Welcome back to How’d They Do That? In this series, we check out behind the scenes stills and video from the making of some of cinema’s greatest! Event Cinemas “In The House” cult film program continues this Friday with a personal favourite of mine – Donnie Darko.
The film truly fits the mold of a cult classic – with quirky characters, an almost incomprehensible time travel plot, and a creepy fellow in a bunny suit. Donnie Darko is a film that is watchable again and again – with each additional viewing providing more insight into the ‘Philosophy of Time Travel’, and Donnie’s role within the Tangent universe.
Be thankful folks, because its amazing that this film even got made. Donnie Darko was made for an insane $4.5 million dollars and was shot in 28 days (eerily reminiscent of the time frame in which the film is set). Writer/Director Richard Kelly was only 26 when he made the film. You know who else was instrumental in getting the film made (and a theatrical release!)? – producer Drew Barrymore. Her involvement in the film allowed Kelly to raise his budget and cast other well known actors like Noah Wyle and Patrick Swayze. The below photo is of Kelly on set – fitting right in with his high school set.
While he’s fantastic in the film, Jake Gyllenhaal was one of many actors considered for the role. Initially Vince Vaughn was approached but turned it down due to his age (smart move). Jason Schwartzman was eventually cast, but ended up dropping out due to scheduling conflicts. Maggie Gyllenhaal was cast not only based on her performance in Cecil B. DeMented, but also for the natural sibling rivalry she would be able to bring to the role, working along her real brother.
I love the Smurf conversation Donnie and his friends have. Its kind of one of those scenes that conveys real teenager conversations – in this case, a deeply irrelevant dive into Smurf sexuality. To ensure this scene ended up in the film, Kelly contacted Smurf’s creator Peyo for his permission. Peyo surprisingly granted permission, because even though the conversation was profanity ridden, Donnie’s understand of Smurf sexuality was evidently correct.
After an incredibly short production schedule, Donnie Darko finally hit theatres, timed unfortunately for a few weeks after 9/11. This had two major impacts:
- The original poster for the film featured the films title in a font that was described as ‘too arabic’. Subsequent posters had a much plainer font – but the film keeps its title card in the same font as the original poster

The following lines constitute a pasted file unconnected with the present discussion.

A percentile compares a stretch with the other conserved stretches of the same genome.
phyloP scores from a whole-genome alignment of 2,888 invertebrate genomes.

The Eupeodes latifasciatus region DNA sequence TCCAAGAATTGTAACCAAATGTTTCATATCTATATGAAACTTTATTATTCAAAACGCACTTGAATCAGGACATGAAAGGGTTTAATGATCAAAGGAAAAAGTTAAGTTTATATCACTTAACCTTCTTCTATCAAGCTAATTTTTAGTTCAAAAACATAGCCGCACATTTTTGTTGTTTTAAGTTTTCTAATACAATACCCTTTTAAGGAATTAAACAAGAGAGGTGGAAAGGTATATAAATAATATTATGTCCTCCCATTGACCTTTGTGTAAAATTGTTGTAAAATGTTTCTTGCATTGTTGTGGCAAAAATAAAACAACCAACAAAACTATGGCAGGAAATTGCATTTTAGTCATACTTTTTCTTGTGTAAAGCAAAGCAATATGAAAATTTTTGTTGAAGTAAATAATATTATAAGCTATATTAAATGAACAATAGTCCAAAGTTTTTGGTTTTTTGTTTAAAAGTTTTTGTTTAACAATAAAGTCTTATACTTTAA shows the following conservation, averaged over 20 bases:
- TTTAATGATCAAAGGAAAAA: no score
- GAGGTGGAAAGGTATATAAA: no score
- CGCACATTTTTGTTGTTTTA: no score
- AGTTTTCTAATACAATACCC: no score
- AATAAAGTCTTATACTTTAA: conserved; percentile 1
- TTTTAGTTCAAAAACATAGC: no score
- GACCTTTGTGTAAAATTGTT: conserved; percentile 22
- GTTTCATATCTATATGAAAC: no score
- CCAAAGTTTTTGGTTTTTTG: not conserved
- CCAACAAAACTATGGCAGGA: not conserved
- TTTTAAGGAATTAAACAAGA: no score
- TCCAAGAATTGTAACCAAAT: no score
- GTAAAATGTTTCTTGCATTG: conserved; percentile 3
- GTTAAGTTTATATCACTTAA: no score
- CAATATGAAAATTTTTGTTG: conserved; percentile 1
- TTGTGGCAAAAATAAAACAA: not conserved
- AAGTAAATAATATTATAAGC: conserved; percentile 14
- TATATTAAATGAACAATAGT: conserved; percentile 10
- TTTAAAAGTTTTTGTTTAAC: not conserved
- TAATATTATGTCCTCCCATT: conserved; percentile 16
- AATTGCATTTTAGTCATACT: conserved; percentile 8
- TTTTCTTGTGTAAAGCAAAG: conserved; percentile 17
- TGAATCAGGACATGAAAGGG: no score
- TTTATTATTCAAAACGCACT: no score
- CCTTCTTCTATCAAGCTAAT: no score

- Unfortunately audiences weren’t too thrilled to see a dark movie with a jet engine disaster at it’s core so close to 9/11. The film made only $515,000 in its initial release.
Due to its frosty reception in the US, the film wasn’t release in international markets for almost a year. While timing wasn’t on the film’s side, the mystery and complexity of the plot sucked audiences in subsequent video release. Millions discussed the truth behind the film on the Internet. Word of mouth helped the film in international markets, and a theatre in NYC played the film at midnight for 28 months straight! This was the beginning of the cult of Darko.
Unfortunately, there is limited behind the scenes footage/stills from the making of Donnie Darko, but check out this B-Roll footage from the production of the film.
Whilst there are plenty of websites that hold all the answers to the puzzle that is Donnie Darko, for those first timers I stress that you dive straight into the film again and again, until you can understand and comprehend whats going on. Donnie Darko is one of those films that I can watch over and over and every time get something new out of it. Its a true testament to Richard Kelly direction and his ability to tell this hauntingly amazing story.
Don’t forget, you too have the chance to jump back into the Tangent universe and experience Donnie Darko they way that many of us have never experienced it – on the big screen – at Event Cinema’s George St on Friday 5th August. Get your tickets below!